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Credit: NASA Magellan Mission

Jan 15, 2008
Venus the Bright Planet
(This TPOD originally appeared on Jul 19, 2007)

Venus reflects light from the top of its deep cloud layer, but space probe data indicates that the surface is also highly reflective.

Venus has been the evening star for several months, now. As it begins to move away from its place in twilight skies and take up a position as a familiar dawn companion, the morning star, some interesting facts and puzzling questions about our so-called “sister planet” are worthy of consideration.

The image at the top of the page was sent from Venus by the Magellan spacecraft in September of 1991. Magellan circled Venus in a polar orbit for four years until contact was lost on October 12, 1994. Its primary mission was to use an onboard synthetic aperture radar imaging system and shoot high resolution video of the planet’s strange topography. Balcher crater (center of above image), is approximately 35 kilometers in diameter. It’s unique because the raised central formation, similar to those found in other craters, has been cut in half by some kind of violent tectonic force.

On November 9, 2005, The European Space Agency launched the Venus Express mission from Baikonur Cosmodrome, Kazakhstan. The spacecraft was designed to help answer other intriguing questions about the solar system’s second planet:

1. Why are some areas on the surface so reflective to radar?
2. Is there presently volcanic or seismic activity on the planet?
3. How do the complex global dynamics of the planet work?
4. What causes the super-fast atmospheric rotation and the hurricane-force winds?
5. What maintains the double atmospheric vortex at the poles?

Coupled with information collected by the Magellan Mission, the ESA program should provide planetary scientists with enough data to ponder the unusual environment of Venus for years to come. However, because mission scientists are unaware of how the electrical environment of Venus influences the geologic processes and the bizarre terrain that we see, they are not able to provide complete explanations for the complex issues that face them. In past Thunderbolts Pictures of the Day, we have explored some of those issues.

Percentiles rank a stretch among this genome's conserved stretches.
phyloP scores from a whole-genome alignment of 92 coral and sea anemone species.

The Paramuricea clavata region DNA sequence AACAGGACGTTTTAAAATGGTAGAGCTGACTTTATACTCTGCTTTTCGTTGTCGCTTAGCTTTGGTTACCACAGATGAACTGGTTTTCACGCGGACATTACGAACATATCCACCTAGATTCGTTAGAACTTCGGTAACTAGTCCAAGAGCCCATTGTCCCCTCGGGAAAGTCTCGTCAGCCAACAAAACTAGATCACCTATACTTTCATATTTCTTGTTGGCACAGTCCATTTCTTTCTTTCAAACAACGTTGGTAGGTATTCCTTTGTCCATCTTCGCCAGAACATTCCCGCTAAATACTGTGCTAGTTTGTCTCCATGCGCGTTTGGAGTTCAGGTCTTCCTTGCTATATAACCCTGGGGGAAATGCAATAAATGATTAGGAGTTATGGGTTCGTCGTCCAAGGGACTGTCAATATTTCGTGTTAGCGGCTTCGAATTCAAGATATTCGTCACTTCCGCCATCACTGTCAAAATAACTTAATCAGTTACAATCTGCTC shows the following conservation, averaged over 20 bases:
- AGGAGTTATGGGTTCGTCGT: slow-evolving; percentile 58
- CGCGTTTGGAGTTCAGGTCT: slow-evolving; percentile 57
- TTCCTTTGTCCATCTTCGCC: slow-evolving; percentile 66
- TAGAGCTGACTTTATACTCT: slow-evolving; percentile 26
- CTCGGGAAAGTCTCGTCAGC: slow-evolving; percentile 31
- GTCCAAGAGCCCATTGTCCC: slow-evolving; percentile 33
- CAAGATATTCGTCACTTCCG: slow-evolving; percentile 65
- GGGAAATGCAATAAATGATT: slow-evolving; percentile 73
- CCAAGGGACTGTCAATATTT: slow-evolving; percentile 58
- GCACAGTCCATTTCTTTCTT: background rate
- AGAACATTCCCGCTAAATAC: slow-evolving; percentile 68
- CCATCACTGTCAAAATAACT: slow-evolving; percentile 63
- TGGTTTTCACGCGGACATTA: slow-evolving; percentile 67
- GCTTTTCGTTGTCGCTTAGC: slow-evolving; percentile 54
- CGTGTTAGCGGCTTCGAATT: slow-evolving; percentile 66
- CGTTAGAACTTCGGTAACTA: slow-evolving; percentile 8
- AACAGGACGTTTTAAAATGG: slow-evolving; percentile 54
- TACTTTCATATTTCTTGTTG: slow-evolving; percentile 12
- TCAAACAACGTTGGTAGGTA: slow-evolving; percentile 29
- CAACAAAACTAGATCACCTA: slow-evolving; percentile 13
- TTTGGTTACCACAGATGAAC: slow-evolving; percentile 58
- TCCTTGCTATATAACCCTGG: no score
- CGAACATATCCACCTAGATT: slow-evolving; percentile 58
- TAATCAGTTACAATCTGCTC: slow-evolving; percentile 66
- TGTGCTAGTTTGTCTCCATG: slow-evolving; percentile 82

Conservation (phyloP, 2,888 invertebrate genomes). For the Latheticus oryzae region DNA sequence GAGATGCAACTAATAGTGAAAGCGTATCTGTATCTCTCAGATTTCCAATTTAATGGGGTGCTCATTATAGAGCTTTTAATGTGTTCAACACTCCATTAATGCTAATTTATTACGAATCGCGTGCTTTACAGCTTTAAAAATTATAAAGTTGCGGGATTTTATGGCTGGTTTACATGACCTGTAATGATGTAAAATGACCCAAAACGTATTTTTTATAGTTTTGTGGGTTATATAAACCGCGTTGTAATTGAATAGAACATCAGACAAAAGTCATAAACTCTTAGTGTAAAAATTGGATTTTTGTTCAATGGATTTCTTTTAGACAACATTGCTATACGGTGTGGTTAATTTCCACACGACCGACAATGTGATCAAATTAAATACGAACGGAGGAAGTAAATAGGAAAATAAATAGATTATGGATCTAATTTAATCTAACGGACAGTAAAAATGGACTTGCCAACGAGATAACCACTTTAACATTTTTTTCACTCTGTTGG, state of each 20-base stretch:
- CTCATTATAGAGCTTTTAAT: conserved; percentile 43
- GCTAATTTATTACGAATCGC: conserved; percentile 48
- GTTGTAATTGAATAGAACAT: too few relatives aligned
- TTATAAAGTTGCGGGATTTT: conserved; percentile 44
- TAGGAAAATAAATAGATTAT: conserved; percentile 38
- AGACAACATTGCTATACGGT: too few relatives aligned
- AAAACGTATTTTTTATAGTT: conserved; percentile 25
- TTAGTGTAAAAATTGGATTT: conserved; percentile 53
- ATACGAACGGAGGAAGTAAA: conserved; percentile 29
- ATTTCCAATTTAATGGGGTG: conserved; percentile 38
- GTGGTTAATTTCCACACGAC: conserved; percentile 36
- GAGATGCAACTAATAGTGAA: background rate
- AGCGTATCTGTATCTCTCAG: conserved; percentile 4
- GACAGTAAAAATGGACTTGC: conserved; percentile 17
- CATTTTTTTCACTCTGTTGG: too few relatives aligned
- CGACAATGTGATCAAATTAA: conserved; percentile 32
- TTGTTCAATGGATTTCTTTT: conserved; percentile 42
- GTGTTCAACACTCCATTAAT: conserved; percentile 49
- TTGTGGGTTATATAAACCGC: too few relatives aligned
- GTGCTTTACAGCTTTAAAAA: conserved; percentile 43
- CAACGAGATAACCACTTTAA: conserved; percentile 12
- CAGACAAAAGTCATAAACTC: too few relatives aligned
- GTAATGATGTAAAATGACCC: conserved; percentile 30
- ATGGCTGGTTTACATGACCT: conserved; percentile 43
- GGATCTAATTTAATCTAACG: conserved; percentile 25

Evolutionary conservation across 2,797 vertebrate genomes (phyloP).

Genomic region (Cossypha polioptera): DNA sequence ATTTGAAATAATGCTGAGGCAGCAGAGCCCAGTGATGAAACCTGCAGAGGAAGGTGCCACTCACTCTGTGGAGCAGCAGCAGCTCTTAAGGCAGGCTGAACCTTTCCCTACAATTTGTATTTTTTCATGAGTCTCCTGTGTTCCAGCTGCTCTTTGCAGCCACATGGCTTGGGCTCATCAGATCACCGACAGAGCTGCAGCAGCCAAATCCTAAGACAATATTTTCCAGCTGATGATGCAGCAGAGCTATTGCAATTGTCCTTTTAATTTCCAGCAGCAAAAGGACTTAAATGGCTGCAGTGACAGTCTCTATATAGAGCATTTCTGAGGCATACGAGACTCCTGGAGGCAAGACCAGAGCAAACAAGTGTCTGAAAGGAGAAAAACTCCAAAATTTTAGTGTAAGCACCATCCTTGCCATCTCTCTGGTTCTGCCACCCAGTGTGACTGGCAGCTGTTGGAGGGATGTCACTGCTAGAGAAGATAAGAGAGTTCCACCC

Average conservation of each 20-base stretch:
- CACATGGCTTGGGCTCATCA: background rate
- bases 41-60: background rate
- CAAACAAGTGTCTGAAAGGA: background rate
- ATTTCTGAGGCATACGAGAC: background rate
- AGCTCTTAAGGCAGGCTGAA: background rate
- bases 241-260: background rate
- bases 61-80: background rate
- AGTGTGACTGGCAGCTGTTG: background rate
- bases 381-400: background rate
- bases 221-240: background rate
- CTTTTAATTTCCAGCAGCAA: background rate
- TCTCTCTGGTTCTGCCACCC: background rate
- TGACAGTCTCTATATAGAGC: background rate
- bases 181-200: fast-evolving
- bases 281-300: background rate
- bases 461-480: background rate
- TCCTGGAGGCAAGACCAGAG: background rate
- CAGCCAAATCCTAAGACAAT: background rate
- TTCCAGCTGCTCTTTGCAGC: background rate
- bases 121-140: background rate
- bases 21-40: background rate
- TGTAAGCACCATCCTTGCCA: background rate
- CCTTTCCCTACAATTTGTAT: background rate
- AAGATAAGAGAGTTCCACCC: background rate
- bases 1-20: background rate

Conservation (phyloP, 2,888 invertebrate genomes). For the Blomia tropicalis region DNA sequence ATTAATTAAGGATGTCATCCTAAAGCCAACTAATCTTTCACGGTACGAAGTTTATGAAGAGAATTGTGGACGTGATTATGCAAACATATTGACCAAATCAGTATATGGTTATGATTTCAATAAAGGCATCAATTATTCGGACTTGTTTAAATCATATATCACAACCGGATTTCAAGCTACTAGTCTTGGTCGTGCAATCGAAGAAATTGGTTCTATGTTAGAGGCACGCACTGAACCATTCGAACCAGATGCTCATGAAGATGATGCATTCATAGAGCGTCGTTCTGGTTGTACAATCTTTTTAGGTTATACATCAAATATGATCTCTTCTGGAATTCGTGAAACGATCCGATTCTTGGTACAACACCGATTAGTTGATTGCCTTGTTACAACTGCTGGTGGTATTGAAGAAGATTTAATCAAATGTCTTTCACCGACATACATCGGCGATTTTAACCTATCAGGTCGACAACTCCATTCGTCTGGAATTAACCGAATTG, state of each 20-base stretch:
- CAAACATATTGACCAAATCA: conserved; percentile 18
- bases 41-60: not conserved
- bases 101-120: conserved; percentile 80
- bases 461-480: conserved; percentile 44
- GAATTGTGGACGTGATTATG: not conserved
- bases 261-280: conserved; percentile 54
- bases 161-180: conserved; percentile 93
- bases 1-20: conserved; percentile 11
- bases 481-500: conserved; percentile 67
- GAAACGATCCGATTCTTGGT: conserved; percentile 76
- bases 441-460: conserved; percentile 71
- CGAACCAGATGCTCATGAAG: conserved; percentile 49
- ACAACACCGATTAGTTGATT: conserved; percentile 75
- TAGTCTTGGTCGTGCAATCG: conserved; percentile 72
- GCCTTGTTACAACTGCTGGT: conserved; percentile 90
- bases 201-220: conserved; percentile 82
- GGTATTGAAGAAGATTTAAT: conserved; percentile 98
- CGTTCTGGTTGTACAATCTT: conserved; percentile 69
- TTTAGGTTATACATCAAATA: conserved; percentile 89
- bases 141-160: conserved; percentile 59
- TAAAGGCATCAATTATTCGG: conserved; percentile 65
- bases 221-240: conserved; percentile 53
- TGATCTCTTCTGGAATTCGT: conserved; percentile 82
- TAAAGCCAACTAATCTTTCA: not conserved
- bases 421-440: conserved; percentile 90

Many of the mountains on Venus have peaks that shine very brightly in radar. Although the reason for the strange brightness is a mystery for NASA, from an electric universe standpoint, the mountain peaks are glowing with a form of “St. Elmo’s Fire.” St. Elmo’s Fire is a plasma phenomenon, similar to static electricity, and charged plasma reflects radar like a mirror. Therefore, the high albedo of the mountains may be the result of that discharge.

Enormous areas of the planet are cut by “nova,” or deep grooves, that extend outward – radially – from an area of parallel fractures. Analysts from NASA and ESA both have identified these formations as the remains of volcanic upwelling. At some time in the past, underground magma partially melted and swelled the surface. After a period of time, the magma subsided, the surface cooled and contracted, leaving behind a network of fractures. As we have noted in the past, however, these features resemble nothing more strongly than lightning scars called, Lichtenberg Figures.

Other complex structures called “coronae” are oval formations that are characterized by rings of ridges and troughs that cut through radial cracks, very much like the striations in the “novae.” Coronae are often found in association with so-called “pancake volcanoes” – wide, flat domes that cover hundreds of square kilometers. Electrical theorists explain such structures, also including “shield volcanoes” and “pedestal craters,” as the result of gigantic plasma discharges. Such electric forces pull material toward the center of the vortex as they carve out craters and channels through the surrounding area. After the electric arc has passed, a raised mound of debris, often with a moat surrounding it, will be left behind. Some of the raised mounds can be very large, such as Olympus Mons on Mars, or the Eistla Region on Venus.

Theories of how Venus was formed and how its surface was blasted and abraded must include the ways that electricity behaves in various circumstances. In the high density atmosphere of Venus, electric arcs will carve out topography similar to that found elsewhere in the solar system, but it will bear unique attributes. For example, highly energetic discharges will leave deeply entrenched formations, as well as swirling structures called, “arachnoids” that bear a resemblance to “spiders” found on Mars, but are far larger and more pronounced. Realizing that all the planets and moons we have explored are probably marked by catastrophic events from a recent past will guide our research toward a more appropriate understanding of why they exhibit such conventionally odd morphology.

By Stephen Smith

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Authors David Talbott and Wallace Thornhill introduce the reader to an age of planetary instability and earthshaking electrical events in ancient times. If their hypothesis is correct, it could not fail to alter many paths of scientific investigation.

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Professor of engineering Donald Scott systematically unravels the myths of the "Big Bang" cosmology, and he does so without resorting to black holes, dark matter, dark energy, neutron stars, magnetic "reconnection", or any other fictions needed to prop up a failed theory.

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In language designed for scientists and non-scientists alike, authors Wallace Thornhill and David Talbott show that even the greatest surprises of the space age are predictable patterns in an electric universe.

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